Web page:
The biological approach to romantic love suggests that falling in love is primarily influenced by people’s biological or physiological make-up and not by the social environment is somehow unacceptable to sociologists. To sociologists, falling in love is basically a socially-learned experience and behavior, determined by societal factors and not merely by hormones. The biological and bodily reactions felt by people when they fall in love are triggered and shaped by cultural forces outside the self. In the sociology of emotions, for instance, sociologists believe that people’s emotions are determined by society and culture. Thus, people’s deep feelings and emotions of love are primarily a product of cultural and social conditioning. In the same manner, people’s romantic feelings and expressions are learned and shaped by the local culture and not solely by biology. In many primitive societies, for instance, where arranged marriages and betrothals are common cultural practice, romantic love between the bride and groom is not a prerequisite for marriage. The feeling of falling in love and romance is nonexistent in these societies because there are no romantic things and expectations that can trigger the so-called love hormones and people’s minds are not ideologically conditioned to fall in love. Therefore, the idea that people must fall in love in courtship before marriage is not universal or found in all human societies. In many non-Western societies, couples do not fall in love before marriage. Some couples do not even know each other before the wedding. In these societies, the families and relatives are tasked to find the lifelong partner for their bride or groom and arrange the marriage. In Southern Philippines, a council of Muslim elders decided the marriage between a young and beautiful 20-year old girl and a 60-year old Moro rebel leader who already had 3 wives. The girl neither personally knew nor met him before their wedding. She only knew him through a photo given to her by the council before the ceremony. Thus, there was no falling in love and romantic love between them before marriage. And the marriage seemed to work well and they were blessed with beautiful kids. In Bangladesh, the youngest marriage in the world took place without romance and falling in love. According to 2001 Guinness Book of World Records, the youngest marriage involved an eleven-month-old baby boy and a three-month-old girl. The marriage took place in order to end a twenty-year feud between the children’s families (Delaney, 2012). These two cases illustrate that falling in love is not always required before marriage. It is not a natural or biologically-determined behavior such as drinking or eating which can bring death to the couple without it. People will not die without falling in love and romance. Think of the thousands of celibate Christian, Buddhist, Hindu, and other religious monks and religious who live normal and generous lives despite being unmarried and chaste throughout their life. For sociologists, falling in love and romantic love are social constructions of society that started in the late 18th century in order to preserve the institution of marriage. Because of industrialization, migration, and urbanization, the influence of families and relatives in the arrangement of marriages declined. Thus, society has to create and manage various socialization tools such as romantic music, novels, films, posts, cards, stories, and other romantic things and processes in order to condition people’s minds that to fall in love is natural and a necessity for marriage.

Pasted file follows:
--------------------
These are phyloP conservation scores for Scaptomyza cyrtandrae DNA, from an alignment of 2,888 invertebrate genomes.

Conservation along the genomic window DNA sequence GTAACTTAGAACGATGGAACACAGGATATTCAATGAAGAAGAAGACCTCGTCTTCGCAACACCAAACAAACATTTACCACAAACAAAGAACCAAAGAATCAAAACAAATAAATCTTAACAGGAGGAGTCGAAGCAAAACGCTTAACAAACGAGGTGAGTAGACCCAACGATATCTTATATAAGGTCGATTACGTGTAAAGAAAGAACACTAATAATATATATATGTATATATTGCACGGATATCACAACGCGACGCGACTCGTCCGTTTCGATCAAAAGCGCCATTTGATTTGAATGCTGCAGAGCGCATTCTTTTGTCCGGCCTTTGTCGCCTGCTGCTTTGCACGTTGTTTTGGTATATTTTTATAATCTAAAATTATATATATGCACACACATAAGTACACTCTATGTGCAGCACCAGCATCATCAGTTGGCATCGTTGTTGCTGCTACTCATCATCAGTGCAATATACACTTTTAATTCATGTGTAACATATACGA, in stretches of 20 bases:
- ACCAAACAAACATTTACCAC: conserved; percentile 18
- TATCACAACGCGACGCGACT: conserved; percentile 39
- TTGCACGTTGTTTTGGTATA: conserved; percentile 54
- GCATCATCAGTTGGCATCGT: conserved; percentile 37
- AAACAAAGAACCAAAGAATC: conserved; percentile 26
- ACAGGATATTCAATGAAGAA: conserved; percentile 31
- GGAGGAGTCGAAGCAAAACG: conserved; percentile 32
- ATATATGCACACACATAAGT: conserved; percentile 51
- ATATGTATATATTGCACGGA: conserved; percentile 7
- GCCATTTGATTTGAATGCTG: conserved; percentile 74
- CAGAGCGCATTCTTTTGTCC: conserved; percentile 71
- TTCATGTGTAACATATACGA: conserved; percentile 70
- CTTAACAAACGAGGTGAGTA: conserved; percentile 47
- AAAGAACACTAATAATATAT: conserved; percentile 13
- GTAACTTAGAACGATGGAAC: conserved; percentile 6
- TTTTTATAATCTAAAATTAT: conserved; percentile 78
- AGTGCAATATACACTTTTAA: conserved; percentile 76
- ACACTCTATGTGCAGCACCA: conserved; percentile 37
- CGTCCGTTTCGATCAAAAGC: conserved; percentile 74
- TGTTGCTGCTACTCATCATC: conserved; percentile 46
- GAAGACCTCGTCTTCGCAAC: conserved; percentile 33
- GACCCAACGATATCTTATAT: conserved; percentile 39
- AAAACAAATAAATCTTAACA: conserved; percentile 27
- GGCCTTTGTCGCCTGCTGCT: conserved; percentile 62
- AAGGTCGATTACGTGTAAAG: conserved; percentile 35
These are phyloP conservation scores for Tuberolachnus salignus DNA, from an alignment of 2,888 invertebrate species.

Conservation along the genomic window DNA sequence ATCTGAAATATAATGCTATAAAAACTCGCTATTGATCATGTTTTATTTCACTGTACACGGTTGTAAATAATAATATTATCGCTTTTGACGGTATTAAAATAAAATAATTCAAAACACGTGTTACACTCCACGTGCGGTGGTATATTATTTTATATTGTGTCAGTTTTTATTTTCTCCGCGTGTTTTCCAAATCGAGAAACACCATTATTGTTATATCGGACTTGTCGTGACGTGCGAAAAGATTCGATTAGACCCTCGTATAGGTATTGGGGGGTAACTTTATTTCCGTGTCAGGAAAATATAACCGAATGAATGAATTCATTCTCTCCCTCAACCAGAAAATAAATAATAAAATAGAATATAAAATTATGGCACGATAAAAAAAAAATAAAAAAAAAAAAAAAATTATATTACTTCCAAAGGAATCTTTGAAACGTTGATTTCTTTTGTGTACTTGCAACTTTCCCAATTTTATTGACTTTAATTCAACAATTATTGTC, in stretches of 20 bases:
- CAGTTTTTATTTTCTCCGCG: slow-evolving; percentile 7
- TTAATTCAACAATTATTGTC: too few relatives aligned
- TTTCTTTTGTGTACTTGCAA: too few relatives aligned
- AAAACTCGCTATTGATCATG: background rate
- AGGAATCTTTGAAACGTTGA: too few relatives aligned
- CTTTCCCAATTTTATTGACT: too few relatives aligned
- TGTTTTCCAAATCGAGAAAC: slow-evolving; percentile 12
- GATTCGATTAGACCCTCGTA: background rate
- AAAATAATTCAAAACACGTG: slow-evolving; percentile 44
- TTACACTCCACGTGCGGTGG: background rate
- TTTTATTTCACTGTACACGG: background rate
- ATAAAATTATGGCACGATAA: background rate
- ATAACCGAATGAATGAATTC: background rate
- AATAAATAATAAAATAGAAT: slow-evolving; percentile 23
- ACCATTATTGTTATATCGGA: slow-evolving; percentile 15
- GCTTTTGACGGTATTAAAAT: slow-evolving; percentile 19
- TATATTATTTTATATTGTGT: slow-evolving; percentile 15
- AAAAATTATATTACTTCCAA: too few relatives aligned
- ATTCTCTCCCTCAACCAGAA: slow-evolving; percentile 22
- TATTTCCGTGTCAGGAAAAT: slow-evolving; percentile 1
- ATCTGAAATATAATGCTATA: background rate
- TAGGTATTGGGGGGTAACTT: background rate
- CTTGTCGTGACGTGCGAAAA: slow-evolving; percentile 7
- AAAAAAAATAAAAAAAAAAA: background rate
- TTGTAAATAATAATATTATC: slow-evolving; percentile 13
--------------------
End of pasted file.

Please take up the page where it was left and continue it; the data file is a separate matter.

If falling in love and romantic love are socially learned behavior, then people should have some control over them. With sufficient knowledge about what men and women look for in their partners, romantic people, for instance, can change or enhance their looks and appearance. With the advent of modern medicine, cosmetic surgery, and other physical enhancing technology, they can change and improve their looks and appearance to make them attractive to their crushes or partners. They can also manage and improve their personal impressions in social interaction and dating by taking up personality-enhancing courses to make themselves romantically desirable and attractive to others. Through sufficient knowledge on the dynamics of romantic love and falling in love, they can, furthermore, discern which of their suitors are deserving of their true love and which of their romantic relationships is deceptive, obsessive, or authentic and leading towards marital commitment. Finally, they can structure and schedule their social functions to make themselves visible and desirable to people whom they want to establish romantic relationships. It is not true that real love and romance are written in the stars and determined by fate. More often, true love can be found and realized through  scientific knowledge on romantic love and marriage, mature and realistic decision-making process, and proper social positioning and management of the social tools of romantic love.